What To Look For In A Video Teller

Besides having strong tech skills, video tellers must be comfortable on camera and capable of making decisions.

 
 

In lieu of traditional teller lines, Coastal Federal Credit Union ($2.28B, Raleigh, NC) uses a video teller model and has personal teller machines for members to use in all of its branches from 7 a.m. to 7 p.m., seven days a week. The tellers themselves are centrally located in one of two credit union facilities and must be both friendly and tech savvy to make personal connections with members remotely. Here, Willard Ross, Coastal’s senior vice president and chief retail officer, discusses how the credit union uses technology to  hire and train employees for these key member service positions.

Can you tell me about the hiring process for your video teller positions?

We’ve changed the hiring process quite a bit over time. In the early years, we would literally test candidates on video, but we found that wasn’t as useful as we thought it might be. Instead of a screen test, we’ve honed behavioral questions to help us gauge whether someone is service-oriented. It’s more important for us to know if the candidate is natural at building rapport and has that innate friendliness that our members expect from the credit union.

Being warm and friendly is especially critical when the teller’s face appears on the small screen. That first impression is more focused when it’s on camera and there is nothing else for the member to look at — this is still new to folks who are used to seeing traditional teller lines elsewhere. Coastal remains a pioneer in our market as no one else has this video teller model.

What else do you look for in a video teller?

We’re also looking for tellers with enough experience that they are comfortable in making decisions on their own. For example, they understand fraud risks and know what to look for and how to make a good decision on when to waive check holds. We train all of our employees on these topics, of course, but if someone comes in with experience, they are more likely to feel comfortable making decisions without having to ask a supervisor. This makes them more valuable to us and allows them to deliver service to the member faster.

Are there technical skills you are looking for as well?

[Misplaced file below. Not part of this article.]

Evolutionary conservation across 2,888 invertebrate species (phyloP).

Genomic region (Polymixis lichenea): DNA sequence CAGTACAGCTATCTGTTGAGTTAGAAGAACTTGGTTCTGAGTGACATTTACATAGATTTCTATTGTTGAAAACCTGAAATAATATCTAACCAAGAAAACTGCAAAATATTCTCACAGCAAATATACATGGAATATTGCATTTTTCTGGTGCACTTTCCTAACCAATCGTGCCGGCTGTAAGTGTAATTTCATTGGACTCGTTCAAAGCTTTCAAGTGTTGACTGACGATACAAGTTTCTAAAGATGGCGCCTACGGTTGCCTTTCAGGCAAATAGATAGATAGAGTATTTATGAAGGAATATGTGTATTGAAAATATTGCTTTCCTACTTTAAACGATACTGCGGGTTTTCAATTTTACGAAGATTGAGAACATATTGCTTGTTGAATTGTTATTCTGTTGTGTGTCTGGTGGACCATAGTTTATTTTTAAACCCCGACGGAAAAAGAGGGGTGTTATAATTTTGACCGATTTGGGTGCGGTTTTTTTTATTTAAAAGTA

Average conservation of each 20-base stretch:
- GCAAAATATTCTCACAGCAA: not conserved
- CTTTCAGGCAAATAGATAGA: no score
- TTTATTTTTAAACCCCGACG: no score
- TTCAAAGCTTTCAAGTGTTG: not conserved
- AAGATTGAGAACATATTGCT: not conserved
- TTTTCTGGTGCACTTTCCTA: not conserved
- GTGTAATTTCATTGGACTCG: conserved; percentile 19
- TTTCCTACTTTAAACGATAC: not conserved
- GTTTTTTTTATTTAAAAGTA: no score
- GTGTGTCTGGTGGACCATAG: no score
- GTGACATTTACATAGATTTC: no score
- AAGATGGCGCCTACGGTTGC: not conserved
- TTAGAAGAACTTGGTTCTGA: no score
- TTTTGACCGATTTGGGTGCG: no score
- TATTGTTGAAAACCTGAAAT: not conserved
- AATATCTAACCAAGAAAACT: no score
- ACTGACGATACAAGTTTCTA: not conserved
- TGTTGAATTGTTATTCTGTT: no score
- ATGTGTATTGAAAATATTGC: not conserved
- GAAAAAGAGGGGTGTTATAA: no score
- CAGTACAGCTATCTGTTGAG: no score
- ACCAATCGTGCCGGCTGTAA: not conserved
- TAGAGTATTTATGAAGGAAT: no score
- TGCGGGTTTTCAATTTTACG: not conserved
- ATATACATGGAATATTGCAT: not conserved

Yes, we want to make sure our video tellers are comfortable using the latest technology as they are going to rely heavily on technology to do their job. One of the questions we ask in the interview is, “What is your favorite piece of technology that you own and use regularly, and why?”

This is a good indicator of their level of comfort with technology.  If they are big users of Skype or Facetime to video chat with their family and friends, then they are probably going to be comfortable with our video capabilities as well.

Another important aspect of the job is that we do not have traditional teller hours; we’re 7 a.m. to 7 p.m., seven days a week so it’s important to make sure video tellers have some flexibility in their schedule and can work some weekend shifts. When we initially converted from traditional teller lines, we had some folks over time that didn’t want to work non-traditional hours.

How do you help new tellers feel comfortable on camera?

After new tellers go through member service and our systems and procedures training, they are paired with a mentor. There is some time on video included in their training as well so they have time to adjust to it, but the mentor model really helps. The mentor is a more experienced video teller who sits close by for the new employee’s first 30 days to help give them tips and help them get through any initial jitters. The new teller is able to watch the more experienced teller, pick up best practices, and ask questions without having to approach a manager for help. The mentor is able to provide immediate feedback and is just plain helpful versus a manager reviewing a new employee’s performance.

What have you changed or tweaked about the remote teller structure since implementing?

Early on we were using temp agencies to hire new tellers, and we did find some good employees that way but not enough experienced tellers. So we decided to go to a direct hire process. Now that we’re not using staffing agencies as much, we’re able to hire talent away from other financial institutions in the market. There is a big advantage for the teller, namely they never have to worry about being robbed again. This can be huge for someone who has worked on a traditional teller line and has been in a robbery situation in the past.  

What other advice do you have for credit unions considering a video teller model?

The biggest challenge is the staffing. You want to have the wait time you want (from the time the member pushes the button to when the teller appears) while minimizing idle time. In a traditional branch model, there are staffing models and software you can use to help achieve this, but in a centralized teller model with hours as broad as ours, it can be more difficult. The dynamics also change over time. For example, after we expanded our hours from 8:30 a.m. to 5 p.m. to the current 7 a.m. to 7 p.m., we saw that members who had been visiting us during lunch breaks changed their behavior.

Managing the staffing to achieve that perfect balance and deliver the member service levels you want takes time and attention.  Call center models are closer than traditional branch models, but even those need some tweaks so you have to tune in to your own members’ patterns and adjust accordingly.

 

 

 

June 2, 2014


Comments

 
 
 
  • Like the emphasis on hiring people with behaviors that match service attitude, rather than "screen test." Especially like success is people/ CU staff driven, not technology bells & whistles focused!
    Carolyn M. Warden, CCUE
     
     
     
  • Good specific points were made in the article.
    Anonymous